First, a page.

Carroll students turn side hustles into thriving businesses

KopKix, operated by senior Eddie Collins, is one of the businesses owned and operated by Carroll students.

KopKix, operated by senior Eddie Collins, is one of the businesses owned and operated by Carroll students.

CyNaa Mitchell, Staff writer

At Archbishop Carroll, entrepreneurs within the student body are running small businesses instead of working retail like the average teenager. 

Makayla Mallery, a senior, is one of the small business owners. The cheerleader runs a business called Touched By Amore. It is a hair business that she started at home in November 2021 when she was 16. 

“I did my hair one day and someone said it was cute,” Mallery said. “They were wondering if I could do it to their head and ever since then I’ve been doing hair.”

Touched by Amore will remain open after Malley graduates.

“I do plan to keep this business forever because it is something that has kept me stable financially,” Mallery said. “Plus, I am able to provide for myself when needed.”

Eddie Collins, also a senior as well as a member of Carroll’s baseball team, is another entrepreneur. 

“My business name is called Kopkix LLC,” Collins says. “My business is reselling high demand sneakers and sneakers that are hard to obtain, so a sneaker wholesaler, or just a sneaker seller.”

Collins started his sneaker business coming out of middle school. 

“I started in August of me going into my 8th grade,” Collins said. “I went to this sneaker event and sold a pair of shoes and made $75. I was only 13 at the time.”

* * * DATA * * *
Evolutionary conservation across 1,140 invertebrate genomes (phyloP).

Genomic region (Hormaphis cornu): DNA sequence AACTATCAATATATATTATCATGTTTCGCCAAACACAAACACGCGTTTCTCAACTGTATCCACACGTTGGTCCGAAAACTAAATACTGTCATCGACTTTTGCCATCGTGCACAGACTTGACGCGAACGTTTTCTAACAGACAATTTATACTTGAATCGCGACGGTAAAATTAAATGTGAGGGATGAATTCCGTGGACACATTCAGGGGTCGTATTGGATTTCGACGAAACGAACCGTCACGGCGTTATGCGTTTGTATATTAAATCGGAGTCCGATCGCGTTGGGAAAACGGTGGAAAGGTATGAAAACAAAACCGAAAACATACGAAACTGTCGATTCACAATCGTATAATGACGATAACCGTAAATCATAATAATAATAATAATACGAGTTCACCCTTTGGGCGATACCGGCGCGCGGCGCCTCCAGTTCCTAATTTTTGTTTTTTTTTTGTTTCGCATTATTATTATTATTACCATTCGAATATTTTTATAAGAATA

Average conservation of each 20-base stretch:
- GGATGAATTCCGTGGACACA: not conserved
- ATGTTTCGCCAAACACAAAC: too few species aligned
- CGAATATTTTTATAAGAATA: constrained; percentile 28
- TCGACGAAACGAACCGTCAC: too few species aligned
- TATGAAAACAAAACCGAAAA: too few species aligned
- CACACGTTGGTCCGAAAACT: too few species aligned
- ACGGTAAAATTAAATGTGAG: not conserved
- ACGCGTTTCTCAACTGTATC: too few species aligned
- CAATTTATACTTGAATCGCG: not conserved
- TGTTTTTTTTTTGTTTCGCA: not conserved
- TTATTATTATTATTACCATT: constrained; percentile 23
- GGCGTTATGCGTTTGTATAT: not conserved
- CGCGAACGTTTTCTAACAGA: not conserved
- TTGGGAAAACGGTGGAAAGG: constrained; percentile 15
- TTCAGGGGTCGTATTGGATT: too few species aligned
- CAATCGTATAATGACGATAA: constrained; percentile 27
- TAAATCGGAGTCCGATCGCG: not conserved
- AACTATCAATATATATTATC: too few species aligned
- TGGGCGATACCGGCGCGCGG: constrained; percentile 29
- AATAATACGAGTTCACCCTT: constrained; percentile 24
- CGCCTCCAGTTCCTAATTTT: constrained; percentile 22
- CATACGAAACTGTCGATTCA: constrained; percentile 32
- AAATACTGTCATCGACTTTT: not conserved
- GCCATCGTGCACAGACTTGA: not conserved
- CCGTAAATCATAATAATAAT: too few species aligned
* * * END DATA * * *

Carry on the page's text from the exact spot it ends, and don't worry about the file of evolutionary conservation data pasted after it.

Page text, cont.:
Collins built his business on something he was passionate about.

“I was always into sneakers,” Collins said. “I started selling some shoes to buy new ones and I started making some money and figured, why don’t I try to go to sneaker releases and I ended up scaling my business into a seven-figure company in four years.”

Collins is working on turning his business into something bigger. 

“Right now I am an investor in two sneaker stores in New Jersey called ‘Rare Pairs NJ,’” Collins said. “I plan on opening a storefront and I also plan on getting into real estate and rental properties for passive income.”

Another senior, Tyler Schiele,  owns a landscaping company called TNS Landscaping & Hardscaping LLC. 

“I was 16 years old when I decided to start my own business,” said Schiele. “I officially made it an LLC when I was 18.”

Just like Collins, Schiele said his business grew from what he enjoyed doing.

“My whole childhood I always had a passion to work outside with my hands whether it was cutting the grass, helping my dad do mulch, or even just learning construction,” Schiele said. “When I turned 10 years old, a new neighbor moved in next door. He knew I would always watch him cut his grass. One day he came over and asked me if I wanted to work. My mom said I could. Soon I was cutting a few lawns with him and then my freshman year came. I ended up working with him every day when COVID happened because we didn’t have school. When I turned 16, I bought my first truck, and then I decided that maybe I could get a few lawns for myself. It turned out that a lot of people liked my work and I started to get so many jobs it was time for me to part ways with Brian and go on my own.” 

Schiele said he had no regrets.

“I always loved to work,” he said. “I would say my neighbor really inspired me to become my own business owner and I don’t think I would change being a business owner in high school for anything.”